The Second in a Series of Sermons on Select Passages in Second Corinthians
The church in Corinth was a mess. Most of the Corinthians were new Christians, recent converts to Christ from Greco-Roman paganism. Like most Greeks of that age, the Corinthians were very impressed with speakers with strong rhetorical skills. This propensity to favor a speaker’s style over his content, made the Corinthians fair game for those eloquent men who appointed themselves “apostles,” and who took advantage of Paul’s absence from Corinth to establish themselves in the church, all the while criticizing Paul’s preaching skills and his less then charismatic personality. Ironically, Paul–the true apostle–was placed on the defensive, and is now forced to define and defend the true nature of apostolic authority, as well as remind the Corinthians of the fact that gospel does not create faith through flowery words, but through the power of the Holy Spirit.
As we continue our series 2 Corinthians, we take up Paul’s comments about forgiveness in 2 Corinthians 2:5-11, before we turn to the apostle’s discussion of the triumph of Jesus Christ in verses 12-17. Paul describes how the gospel of Jesus Christ was continuing to spread throughout Asia, including the city of Troas, across the Aegean Sea from Corinth. Despite the troubles facing the church in Corinth, Paul thought it important to take full advantage of the opportunity now open to him in Troas and Macedonia–Paul speaks of this as a door which had opened for him to preach the gospel. It is in this context that Paul introduces an interesting metaphor for the spread of the gospel, as the apostle likens the gospel to a pleasant fragrance, while he speaks of unbelief as the stench of death.
As we pointed out last time, Paul’s second letter to the Corinthians is really the third or fourth letter he sent to Corinth, but the others have now been lost to us. After sending the letter we know as First Corinthians, Paul made what he describes as a painful visit to Corinth, also sending Timothy and Titus to Corinth, as well as an additional letter (known as the stern letter and now lost) which was hand-delivered by Titus. As we learn throughout 2 Corinthians, Paul had been badly mistreated upon his return visit to Corinth–the anger toward Paul being generated by men whom Paul identifies as false apostles, who not only riled up the Corinthians against Paul, but some of whom were teaching false doctrine. Apparently, these men were eloquent public speakers, and Paul admittedly was not. It is after Titus met up with Paul with a report about what was going on in Corinth, and brought a substantial offering for the struggling Christians in Jerusalem, that Paul writes this letter (known to us as 2 Corinthians).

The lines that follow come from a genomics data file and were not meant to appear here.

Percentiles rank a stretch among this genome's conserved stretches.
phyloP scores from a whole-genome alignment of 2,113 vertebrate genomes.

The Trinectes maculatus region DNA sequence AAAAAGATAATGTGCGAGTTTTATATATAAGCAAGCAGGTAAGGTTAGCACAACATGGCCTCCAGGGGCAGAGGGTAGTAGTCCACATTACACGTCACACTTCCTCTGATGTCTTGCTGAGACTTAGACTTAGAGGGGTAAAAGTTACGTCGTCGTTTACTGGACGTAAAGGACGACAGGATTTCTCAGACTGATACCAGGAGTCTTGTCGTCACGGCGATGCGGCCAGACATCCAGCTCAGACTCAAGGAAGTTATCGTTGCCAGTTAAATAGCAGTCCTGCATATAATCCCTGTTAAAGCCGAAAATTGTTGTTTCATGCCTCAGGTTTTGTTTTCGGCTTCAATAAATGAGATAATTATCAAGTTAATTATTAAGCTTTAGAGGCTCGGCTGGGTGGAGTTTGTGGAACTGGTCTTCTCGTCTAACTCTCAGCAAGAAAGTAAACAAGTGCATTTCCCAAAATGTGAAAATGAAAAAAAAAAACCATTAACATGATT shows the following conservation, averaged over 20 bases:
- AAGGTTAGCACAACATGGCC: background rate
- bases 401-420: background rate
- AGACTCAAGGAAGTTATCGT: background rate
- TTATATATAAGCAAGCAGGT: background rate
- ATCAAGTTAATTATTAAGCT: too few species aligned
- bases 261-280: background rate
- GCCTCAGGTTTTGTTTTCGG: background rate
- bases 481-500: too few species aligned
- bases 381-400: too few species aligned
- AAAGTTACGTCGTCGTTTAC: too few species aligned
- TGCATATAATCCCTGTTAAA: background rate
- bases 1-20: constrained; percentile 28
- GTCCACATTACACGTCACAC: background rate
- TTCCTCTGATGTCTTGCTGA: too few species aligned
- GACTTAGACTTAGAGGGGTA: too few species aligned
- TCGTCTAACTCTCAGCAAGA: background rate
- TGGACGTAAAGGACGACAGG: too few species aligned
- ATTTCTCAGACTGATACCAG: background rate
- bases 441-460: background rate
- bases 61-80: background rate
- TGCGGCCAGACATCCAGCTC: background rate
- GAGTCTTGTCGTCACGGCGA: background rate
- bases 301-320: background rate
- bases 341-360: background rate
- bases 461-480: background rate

As we see in the first part of our text, verses 5-11, Paul discusses the false apostles and the damage they have inflicted upon the church. In the opening verses of chapter 2, Paul reminds the Corinthians of his earlier painful visit. This visit came after Paul had sent the letter we know as First Corinthians, and then heard back from Timothy about the fact that things were not going well even after Paul’s first letter and his painful visit. Writes, Paul, “for I made up my mind not to make another painful visit to you. For if I cause you pain, who is there to make me glad but the one whom I have pained? And I wrote as I did, so that when I came I might not suffer pain from those who should have made me rejoice, for I felt sure of all of you, that my joy would be the joy of you all. For I wrote to you out of much affliction and anguish of heart and with many tears, not to cause you pain but to let you know the abundant love that I have for you.”
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